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MIAMI – June 22, 2016 – MCCJ today announced the appointment of Sheryl “Sherry” Magerer Tropin as chair of its board of directors. MCCJ was founded in 1935 as the Miami branch of the National Conference of Christians and Jews to promote creating safe havens for dialog, training inclusive leaders, and highlighting the benefits of diversity through education, advocacy, dialog and conflict resolution.
Tropin, an avid community advocate and philanthropist who has been deeply involved with the organization for several years, began her one-year term on June 2. As chair, Tropin plans to focus the efforts of the board on this year’s capital campaign which will grow the organization’s programming and events outreach, as well as increase awareness of the organization and its mission in the community.
“Although Miami is an incredibly diverse city, there is a clear need to bring together people from all walks of life to stimulate dialogues in schools, religious organizations and the community to show that despite our differences, our concerns and needs are the same,” Tropin said. “Our mission is to create these dialogues and address the issues that all of us face, together as a community.”
Tropin’s active community involvement also includes serving on the external advisory board for the University of Miami School of Medicine Department of Psychiatry and Behavioral Sciences, assisting with raising funds for the Department and conducting outreach to combat the stigma associated with mental illness.
“We are delighted to welcome Sherry Tropin as our new chair of our board of directors, said Roberta Shevin, executive director of MCCJ. “Her dedication to our mission and to our community – all indicative of her drive towards inclusiveness in the community – makes her a perfect leader for MCCJ.”
This year’s board of directors is comprised of a cross-section of Miami community leaders, philanthropists and clergy, including:
MCCJ was founded in Miami in 1935 as the Miami Coalition of Christians & Jews. It creates a safe haven for dialogue, trains inclusive leaders and promotes understanding for all faiths, races and cultures through education, advocacy and conflict resolution. It hosts the oldest interfaith clergy dialog in the United States and presents prejudice reducing programs in local high schools, among other activities. For more information, please visit www.miamiccj.org.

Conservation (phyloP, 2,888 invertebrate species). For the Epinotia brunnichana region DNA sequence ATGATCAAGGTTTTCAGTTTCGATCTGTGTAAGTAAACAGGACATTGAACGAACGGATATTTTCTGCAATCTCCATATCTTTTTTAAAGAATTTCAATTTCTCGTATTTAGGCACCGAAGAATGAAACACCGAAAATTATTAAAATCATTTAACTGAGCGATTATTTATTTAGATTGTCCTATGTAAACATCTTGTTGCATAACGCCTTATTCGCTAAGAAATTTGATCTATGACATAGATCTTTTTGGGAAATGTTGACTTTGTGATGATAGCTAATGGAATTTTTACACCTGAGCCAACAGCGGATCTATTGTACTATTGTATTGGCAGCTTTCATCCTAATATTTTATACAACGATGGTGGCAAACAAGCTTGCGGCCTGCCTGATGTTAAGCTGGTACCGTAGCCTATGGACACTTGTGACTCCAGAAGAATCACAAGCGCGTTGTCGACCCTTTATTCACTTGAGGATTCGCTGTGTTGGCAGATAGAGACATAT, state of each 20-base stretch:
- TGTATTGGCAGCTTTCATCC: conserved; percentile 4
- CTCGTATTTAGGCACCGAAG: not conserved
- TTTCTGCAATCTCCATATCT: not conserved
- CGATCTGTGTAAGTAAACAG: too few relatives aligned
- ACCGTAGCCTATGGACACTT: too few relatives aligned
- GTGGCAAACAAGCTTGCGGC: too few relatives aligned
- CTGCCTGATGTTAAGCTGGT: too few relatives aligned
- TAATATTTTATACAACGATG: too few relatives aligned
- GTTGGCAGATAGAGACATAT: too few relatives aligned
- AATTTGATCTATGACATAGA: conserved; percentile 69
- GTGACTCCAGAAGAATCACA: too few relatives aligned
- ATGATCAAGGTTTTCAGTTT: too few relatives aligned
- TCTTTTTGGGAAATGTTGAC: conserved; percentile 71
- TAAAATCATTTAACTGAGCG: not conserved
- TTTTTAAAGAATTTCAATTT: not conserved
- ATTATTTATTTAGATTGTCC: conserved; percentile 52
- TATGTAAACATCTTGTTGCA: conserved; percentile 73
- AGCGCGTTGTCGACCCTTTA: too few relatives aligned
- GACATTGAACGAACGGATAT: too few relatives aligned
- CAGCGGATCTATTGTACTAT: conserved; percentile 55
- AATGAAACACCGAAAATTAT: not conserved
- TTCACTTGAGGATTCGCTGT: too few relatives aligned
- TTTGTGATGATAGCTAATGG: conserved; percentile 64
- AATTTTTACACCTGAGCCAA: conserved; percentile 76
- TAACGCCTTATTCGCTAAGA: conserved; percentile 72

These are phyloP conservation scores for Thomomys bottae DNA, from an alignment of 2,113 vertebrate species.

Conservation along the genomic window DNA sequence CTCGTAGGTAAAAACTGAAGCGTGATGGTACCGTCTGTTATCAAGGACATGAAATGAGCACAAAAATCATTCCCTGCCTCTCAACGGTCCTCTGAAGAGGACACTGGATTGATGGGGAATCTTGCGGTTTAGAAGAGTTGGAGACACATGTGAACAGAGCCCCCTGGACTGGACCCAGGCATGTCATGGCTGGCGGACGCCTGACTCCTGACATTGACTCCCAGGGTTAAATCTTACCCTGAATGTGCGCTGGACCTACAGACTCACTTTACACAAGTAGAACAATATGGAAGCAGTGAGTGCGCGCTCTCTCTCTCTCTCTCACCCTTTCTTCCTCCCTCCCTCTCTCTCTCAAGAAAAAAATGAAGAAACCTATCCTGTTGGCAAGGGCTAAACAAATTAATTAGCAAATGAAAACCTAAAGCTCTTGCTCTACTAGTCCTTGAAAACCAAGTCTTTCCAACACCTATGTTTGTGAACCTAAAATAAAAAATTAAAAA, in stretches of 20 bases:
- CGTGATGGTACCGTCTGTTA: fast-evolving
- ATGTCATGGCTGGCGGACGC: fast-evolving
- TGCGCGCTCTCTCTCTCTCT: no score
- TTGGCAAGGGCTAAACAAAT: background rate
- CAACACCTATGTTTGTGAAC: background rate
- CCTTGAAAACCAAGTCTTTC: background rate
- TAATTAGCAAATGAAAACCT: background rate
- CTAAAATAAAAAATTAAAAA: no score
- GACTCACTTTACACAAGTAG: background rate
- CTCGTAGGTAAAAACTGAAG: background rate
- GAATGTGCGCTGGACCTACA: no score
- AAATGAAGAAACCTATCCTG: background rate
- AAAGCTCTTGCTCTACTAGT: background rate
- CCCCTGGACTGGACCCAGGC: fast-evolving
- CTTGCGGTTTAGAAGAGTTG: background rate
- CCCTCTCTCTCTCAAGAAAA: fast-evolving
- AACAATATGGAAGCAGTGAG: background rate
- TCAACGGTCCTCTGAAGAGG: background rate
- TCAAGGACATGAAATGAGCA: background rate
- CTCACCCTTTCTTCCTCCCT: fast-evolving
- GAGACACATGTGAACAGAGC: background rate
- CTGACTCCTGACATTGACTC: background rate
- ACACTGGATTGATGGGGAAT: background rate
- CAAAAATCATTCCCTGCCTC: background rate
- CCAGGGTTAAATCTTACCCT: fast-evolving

By Stephanie Moncada Gomez
In the last four months, two historic trips marked a step toward normalizing relations between the United States and the Republic of Cuba. On May 1, 2016, the first cruise traveled to Cuba in nearly 40 years. On Aug. 31, 2016, the first regularly scheduled flight flew from the United States to Cuba in more than 50 years.
As the relations between the United States and the Republic of Cuba continue to develop, American companies must not ignore the laws of this nation that apply to them. For instance, federal law prohibits discrimination and segregation in places of accommodation. Regardless of an American company’s relationship or dealings with a foreign country, “[a]ll persons shall be entitled to the full and equal enjoyment of the goods, services, facilities, privileges, advantages, and accommodations of any place of public accommodation…without discrimination or segregation on the ground of race, color, religion or national origin.”2
A recent example of the application of American law that binds an American company doing business with Cuba are the recent class action lawsuits against Carnival Corporation (“Carnival”) and Fathom Travel Ltd. Corporation (“Fathom”). Earlier this year, Carnival began to market itself as the first cruise that would travel to Cuba in nearly 40 years. At first glance, this was a great accomplishment in the eyes of frequent Carnival travelers, especially those residing in Miami, Florida, where Carnival’s headquarters are located.
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By Stephanie Moncada Gomez
“Streamlining and Modernizing Florida’s Pre-litigation Preservation Standard: Modern Technology Demands a Modern Solution,” 88 Fla. B.J. 5 (2014).
June 2016 | Kozyak Tropin & Throckmorton, LLP is pleased to announce that it has once again been ranked among the top Florida law firms in Chambers USA 2016 America’s Leading Business Lawyers for Business annual publication.
For the second consecutive year, Kozyak Tropin & Throckmorton is the only firm in Florida to achieve the highest Band 1 rankings for both its commercial litigation and bankruptcy practice groups. The firm is one of four law firms to achieve the highest Band 1 ranking in Florida for general commercial litigation and one of six Florida firms to achieve the Band 1 ranking for bankruptcy/restructuring. Eight of the firm’s attorneys are recognized, including Band 1 rankings for Harley Tropin, Charles Throckmorton and Corali Lopez-Castro. John Kozyak is once again listed as a Senior Statesman. This marks the 13th consecutive year that we have been included in the rankings.
GENERAL COMMERCIAL LITIGATION
Harley S. Tropin
John W. Kozyak
David L. Rosendorf
David A. Samole
Charles W. Throckmorton
Kozyak Tropin & Throckmorton is a complex commercial litigation firm founded in 1982 that focuses its practice on bet-the-company commercial cases, class actions, healthcare and bankruptcy matters.
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